“I’m always training for something.”
My dad told me that when he played sports as a child and adolescent, there were four distinct seasons: football, basketball, track, and baseball. He, and many of his peers, played all four all the way through high-school. The sports just changed with the seasons.
These days, this kind of sport rotation is less common, with many competitive sports lasting almost the entire year. There is also more pressure for kids to specialize in a single sport at an earlier age in order to be competitive or perhaps even win a scholarship in college some day.
However, there is some evidence in the scientific literature that suggests that this paradigm has some potential pitfalls, and that the most important thing for youth sport development is not specialization, but rather proficiency in the more broad aspects of athletics such as sprinting, jumping, agility, strength, power, and cardio-respiratory fitness. Sadly, athletes that specialize too soon are often at higher risk of burnout and injury before they even reach their prime. Above all, it seems that having fun and developing an appreciation of the games we play might have the most bearing on longevity in a sport.
I think the same concepts can be applied to adults when it comes to physical fitness and exercise. Keep in mind, when I talk about training, I’m just using a word that means preparing. You don’t have to be a professional athlete to be in training. I’m always training for something, and personally, I feel mentally and physically best when my training seasons rotate.
For example, this year my training seasons have looked like this:
- January/February: Training for MSU Master’s Mile. Training focus: strength and speedwork.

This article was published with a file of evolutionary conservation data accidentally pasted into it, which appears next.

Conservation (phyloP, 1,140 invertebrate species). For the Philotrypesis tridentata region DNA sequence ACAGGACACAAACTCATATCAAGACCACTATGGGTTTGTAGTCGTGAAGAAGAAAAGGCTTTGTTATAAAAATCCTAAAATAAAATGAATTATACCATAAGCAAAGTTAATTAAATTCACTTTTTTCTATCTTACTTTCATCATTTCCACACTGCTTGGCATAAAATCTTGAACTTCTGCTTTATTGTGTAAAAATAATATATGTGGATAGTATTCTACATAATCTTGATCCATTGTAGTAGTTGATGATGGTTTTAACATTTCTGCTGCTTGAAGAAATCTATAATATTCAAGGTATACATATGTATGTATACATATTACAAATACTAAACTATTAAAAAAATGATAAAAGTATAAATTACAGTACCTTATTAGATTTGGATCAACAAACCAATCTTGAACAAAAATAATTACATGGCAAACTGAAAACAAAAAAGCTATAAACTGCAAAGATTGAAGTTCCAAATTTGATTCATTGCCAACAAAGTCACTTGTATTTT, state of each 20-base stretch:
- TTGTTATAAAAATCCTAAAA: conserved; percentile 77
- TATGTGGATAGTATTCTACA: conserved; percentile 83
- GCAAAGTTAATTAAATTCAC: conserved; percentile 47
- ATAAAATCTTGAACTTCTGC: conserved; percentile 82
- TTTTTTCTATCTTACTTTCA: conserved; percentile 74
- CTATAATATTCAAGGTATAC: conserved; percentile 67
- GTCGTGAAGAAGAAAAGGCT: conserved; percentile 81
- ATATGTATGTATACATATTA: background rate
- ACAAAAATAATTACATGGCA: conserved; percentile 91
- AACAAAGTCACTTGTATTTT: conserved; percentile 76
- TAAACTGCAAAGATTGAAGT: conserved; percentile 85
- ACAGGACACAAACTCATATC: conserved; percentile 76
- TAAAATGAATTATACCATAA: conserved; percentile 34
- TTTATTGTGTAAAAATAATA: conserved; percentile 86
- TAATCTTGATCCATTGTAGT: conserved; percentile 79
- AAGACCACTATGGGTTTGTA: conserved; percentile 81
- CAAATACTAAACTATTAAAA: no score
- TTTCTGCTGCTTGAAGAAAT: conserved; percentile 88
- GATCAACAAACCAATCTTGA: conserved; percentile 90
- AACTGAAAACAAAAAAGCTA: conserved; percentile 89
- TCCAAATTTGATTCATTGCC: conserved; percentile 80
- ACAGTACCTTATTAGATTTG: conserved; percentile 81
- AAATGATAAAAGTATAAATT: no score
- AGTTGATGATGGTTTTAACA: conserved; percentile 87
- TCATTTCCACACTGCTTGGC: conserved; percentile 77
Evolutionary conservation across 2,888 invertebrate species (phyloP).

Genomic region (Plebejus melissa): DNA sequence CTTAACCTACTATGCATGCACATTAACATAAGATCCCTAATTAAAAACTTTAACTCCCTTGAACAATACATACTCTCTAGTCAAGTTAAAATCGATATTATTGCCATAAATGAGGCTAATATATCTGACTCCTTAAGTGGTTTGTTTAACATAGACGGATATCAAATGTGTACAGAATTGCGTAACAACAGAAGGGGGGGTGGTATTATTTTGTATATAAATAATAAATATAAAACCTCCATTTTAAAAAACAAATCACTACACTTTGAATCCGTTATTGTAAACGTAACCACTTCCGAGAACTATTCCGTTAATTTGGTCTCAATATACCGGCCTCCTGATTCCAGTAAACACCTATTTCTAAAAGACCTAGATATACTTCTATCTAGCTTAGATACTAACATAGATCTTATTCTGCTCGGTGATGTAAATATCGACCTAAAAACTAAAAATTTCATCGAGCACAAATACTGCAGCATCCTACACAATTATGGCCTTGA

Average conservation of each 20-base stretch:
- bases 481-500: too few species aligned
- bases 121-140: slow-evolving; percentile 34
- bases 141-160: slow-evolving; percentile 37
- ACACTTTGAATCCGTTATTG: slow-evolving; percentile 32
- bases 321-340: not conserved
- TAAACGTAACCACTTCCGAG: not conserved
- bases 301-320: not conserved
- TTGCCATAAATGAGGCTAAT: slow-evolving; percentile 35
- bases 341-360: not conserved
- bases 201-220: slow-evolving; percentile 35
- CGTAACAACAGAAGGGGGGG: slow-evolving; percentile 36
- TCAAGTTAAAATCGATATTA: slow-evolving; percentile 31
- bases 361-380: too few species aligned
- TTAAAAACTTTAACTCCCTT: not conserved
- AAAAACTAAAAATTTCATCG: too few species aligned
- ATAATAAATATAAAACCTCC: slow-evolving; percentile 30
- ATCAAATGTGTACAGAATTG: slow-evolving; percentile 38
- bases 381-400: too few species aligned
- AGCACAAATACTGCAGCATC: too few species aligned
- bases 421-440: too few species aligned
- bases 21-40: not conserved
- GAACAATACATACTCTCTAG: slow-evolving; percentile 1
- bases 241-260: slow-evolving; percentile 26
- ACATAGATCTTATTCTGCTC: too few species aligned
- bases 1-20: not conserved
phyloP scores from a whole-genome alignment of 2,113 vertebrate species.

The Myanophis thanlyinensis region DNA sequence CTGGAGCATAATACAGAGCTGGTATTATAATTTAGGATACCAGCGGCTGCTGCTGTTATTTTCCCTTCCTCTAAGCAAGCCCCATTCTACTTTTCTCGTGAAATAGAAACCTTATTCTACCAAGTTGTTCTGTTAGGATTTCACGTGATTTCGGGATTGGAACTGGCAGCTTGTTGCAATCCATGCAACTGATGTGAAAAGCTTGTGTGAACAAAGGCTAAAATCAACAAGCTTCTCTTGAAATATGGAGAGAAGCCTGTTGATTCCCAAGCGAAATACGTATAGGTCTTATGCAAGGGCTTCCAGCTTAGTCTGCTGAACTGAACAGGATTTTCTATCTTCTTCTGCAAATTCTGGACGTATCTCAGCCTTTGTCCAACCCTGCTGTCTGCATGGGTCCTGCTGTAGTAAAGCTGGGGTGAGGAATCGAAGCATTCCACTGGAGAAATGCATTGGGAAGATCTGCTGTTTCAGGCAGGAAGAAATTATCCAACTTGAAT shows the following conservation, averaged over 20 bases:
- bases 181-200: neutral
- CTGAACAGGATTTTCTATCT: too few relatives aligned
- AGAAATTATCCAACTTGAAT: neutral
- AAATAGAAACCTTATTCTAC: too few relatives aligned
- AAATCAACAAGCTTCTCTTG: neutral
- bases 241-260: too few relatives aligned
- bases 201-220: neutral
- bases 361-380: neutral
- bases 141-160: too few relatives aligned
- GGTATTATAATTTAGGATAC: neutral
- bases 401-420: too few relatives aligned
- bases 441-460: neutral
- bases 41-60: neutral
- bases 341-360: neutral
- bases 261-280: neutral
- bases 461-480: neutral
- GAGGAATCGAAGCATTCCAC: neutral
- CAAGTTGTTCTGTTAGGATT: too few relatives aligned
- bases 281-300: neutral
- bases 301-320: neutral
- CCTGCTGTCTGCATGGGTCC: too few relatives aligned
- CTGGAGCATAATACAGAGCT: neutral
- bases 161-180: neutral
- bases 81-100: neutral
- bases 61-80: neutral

- March-June: Training for Ride Across Montana. Focus: lots of bike volume.
- July: Rest, recovery, and play.
- August-October: Training for Montana Cup, my favorite cross-country race, and a couple of big hikes. Focus: trail running, hiking, speedwork, and strength.
- November-December: Off-season/Ski Prep. Focus: general strength and conditioning plus sport-specific ski training.
For me, changing the training focus and stimulus every few months (with the seasons) keeps me fresh and motivated. I’m seldom bored or stale with my training. To be fair, it helps that I enjoy a lot of different activities, and I look forward to preparing for each one.
If you’re really into a single sport, that’s fine too. You can still change things up with cross-training and strength training. Athletes that play one sport usually divide their year into distinct categories each with separate training focuses:
- Off-season: general strength and conditioning. High volume, low intensity.
- Pre-season: Sport specific conditioning and skills. Moderate volume, higher intensity.
- In-Season: Skill development, sport specific practice, competition. Low volume. Moderate to high intensity.
- Post-season/recovery: rest, restorative activities.
- Here’s a good example of a post-season phase from an elite athlete. One of my peers in grad-school was an Olympic distance runner. Every year, after his last track meet in the late summer, he would do nothing but play basketball for a month. He was still being active, but he wasn’t in formal “run” training. He was just having fun and staying fit. After his month of play, when his cross-country season began in the fall, he was refreshed and ready to resume formal training.
I’m always training for something because it keeps me motivated and focused. What are you training for? Remember training=preparing. Pick your next season or event, put it on the calendar, and get after it. If you’re a hunter, you can start training now! If you’re a skier, you can start training now! If you want to drop ______ pounds by Thanksgiving, you can start training now! If you want to run a winter marathon in a warm location, you can start training now! The freedom to choose our goals and go after them is one of our greatest gifts.
Best wishes for your next season!